It's been 3 years for me, and I agree with Mermaid we shouldn't be counting. I had eye pain on and off for over 10 years. It has been completely gone since the back pain came on. So even if it took 10 years, it did eventually end, and the pain you and I are experiencing now will eventually end.

    Even in the event that you don't have TMS, you can raise your pain tolerance and lessen the pain with your mind alone. Remember it's our mind that causes us to feel pain, even if you have a real injury. If you stub your toe, the nerves send a message to your brain which causes you to actually feel the pain. Those of us with TMS seem to suffer from this lingering phantom pain, and the sooner we realize this the better.

    Thanks for your response,

    Do something that will decrease your pain so you can have a break from it. Not to get hokey, but I saw a great quote today: "We pray to God to change our situation, when it was God who put us in the situation so that we can change ourselves." It just rings so true to me.
    Lavender and Mermaid like this.
  7. cirrusnarea

    cirrusnarea Well known member

    Thanks again Mermaid,

    I did do journaling for awhile, but didn't feel it was right for me. I think I got too hung up on whether I was doing it right or not. Anyway, it can't hurt to give it a try. Usually I release everything on my therapist and feel a lot better afterward. Or I get it out of system while praying.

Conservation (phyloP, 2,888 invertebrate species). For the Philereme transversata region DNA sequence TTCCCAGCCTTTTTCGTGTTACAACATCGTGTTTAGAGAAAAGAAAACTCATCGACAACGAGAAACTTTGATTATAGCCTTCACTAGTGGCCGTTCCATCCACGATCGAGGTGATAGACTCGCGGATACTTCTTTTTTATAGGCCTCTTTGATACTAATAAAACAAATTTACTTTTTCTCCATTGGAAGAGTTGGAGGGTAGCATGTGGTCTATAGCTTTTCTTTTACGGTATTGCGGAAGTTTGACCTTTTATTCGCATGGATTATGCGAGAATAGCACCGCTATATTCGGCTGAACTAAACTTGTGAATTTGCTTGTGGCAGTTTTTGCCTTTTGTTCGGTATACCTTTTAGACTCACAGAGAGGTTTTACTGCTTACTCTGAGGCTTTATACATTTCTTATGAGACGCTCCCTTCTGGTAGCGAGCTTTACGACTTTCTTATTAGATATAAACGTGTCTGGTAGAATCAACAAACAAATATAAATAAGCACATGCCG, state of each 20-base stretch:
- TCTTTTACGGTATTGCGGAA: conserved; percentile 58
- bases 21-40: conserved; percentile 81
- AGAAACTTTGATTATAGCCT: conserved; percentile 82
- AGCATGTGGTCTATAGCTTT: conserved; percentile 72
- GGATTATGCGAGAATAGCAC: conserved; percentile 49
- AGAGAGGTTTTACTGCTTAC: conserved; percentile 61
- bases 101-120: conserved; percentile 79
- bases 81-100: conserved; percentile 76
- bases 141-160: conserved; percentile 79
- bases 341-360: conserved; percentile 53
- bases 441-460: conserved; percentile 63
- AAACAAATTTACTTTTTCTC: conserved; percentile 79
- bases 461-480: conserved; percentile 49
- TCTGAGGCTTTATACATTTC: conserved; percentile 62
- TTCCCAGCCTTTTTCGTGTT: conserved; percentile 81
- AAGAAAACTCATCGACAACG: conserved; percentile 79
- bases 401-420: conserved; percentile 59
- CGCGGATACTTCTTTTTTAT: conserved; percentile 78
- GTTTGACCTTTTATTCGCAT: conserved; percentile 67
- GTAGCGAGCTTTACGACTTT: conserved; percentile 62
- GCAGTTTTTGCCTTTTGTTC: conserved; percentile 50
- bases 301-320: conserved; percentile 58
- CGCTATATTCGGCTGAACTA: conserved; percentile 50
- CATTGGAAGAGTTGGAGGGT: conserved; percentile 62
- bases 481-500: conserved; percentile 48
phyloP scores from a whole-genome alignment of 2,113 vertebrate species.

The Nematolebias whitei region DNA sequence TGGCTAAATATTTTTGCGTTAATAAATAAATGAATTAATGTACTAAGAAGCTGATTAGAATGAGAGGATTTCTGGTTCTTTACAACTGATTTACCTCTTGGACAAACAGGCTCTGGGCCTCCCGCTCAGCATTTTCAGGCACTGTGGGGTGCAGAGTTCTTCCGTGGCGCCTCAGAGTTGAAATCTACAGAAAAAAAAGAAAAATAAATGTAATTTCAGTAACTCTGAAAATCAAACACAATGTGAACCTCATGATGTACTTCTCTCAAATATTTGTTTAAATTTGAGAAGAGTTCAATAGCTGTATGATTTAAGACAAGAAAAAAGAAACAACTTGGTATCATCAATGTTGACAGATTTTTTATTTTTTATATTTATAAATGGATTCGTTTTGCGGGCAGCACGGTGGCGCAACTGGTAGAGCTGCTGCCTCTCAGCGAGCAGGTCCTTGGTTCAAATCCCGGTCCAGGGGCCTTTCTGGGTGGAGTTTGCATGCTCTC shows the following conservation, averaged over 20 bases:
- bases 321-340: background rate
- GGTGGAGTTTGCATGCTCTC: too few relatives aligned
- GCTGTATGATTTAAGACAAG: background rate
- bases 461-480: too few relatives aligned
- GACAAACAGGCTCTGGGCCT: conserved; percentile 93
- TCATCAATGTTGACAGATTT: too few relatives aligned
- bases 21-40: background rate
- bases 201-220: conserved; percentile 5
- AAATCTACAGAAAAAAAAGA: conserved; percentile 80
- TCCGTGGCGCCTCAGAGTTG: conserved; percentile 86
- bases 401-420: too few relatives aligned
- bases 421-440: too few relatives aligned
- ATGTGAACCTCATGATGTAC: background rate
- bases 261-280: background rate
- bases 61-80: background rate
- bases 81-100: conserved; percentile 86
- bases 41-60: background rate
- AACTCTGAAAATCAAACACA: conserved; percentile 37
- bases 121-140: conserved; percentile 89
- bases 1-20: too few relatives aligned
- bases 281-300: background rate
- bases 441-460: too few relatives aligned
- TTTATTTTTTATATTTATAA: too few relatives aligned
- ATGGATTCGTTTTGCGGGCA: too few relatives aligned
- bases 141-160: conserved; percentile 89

I was out of work recently so pain score was very low, but anxiety was very high. Now that I've got my job back the back pain has returned. So, it's a simple case for me that I know working brings out a lot of pain in me. I hate working, I feel like a slave, killing myself to make others rich. I hate having to put up with people and don't understand how they can treat others so poorly. I certainly know why my pain would be related to work. I think a more healthy attitude on working would help things a lot.
    Mermaid likes this.
  8. Lavender

    Lavender Well known member

    Thanks so much Cirrusnarea and Mermaid for your understanding. I suppose despair was on the increase once again and I had to vent. I try to refrain from being discouraging to participants of the forum but this time I slipped. Yes I have an “anti-convulsant” at hand which is used for nerve pain, although it is not known to heal. The heavy hitter pain killers are not only addictive, but they are known to actually excite the “glial” cells negatively so they are not an answer either. I am in “pain-management” care for the third time to no avail. I am greedy. I want to be well again, regain my life, and not merely “manage” it. I am doing as much as I can to divert my thoughts from pain.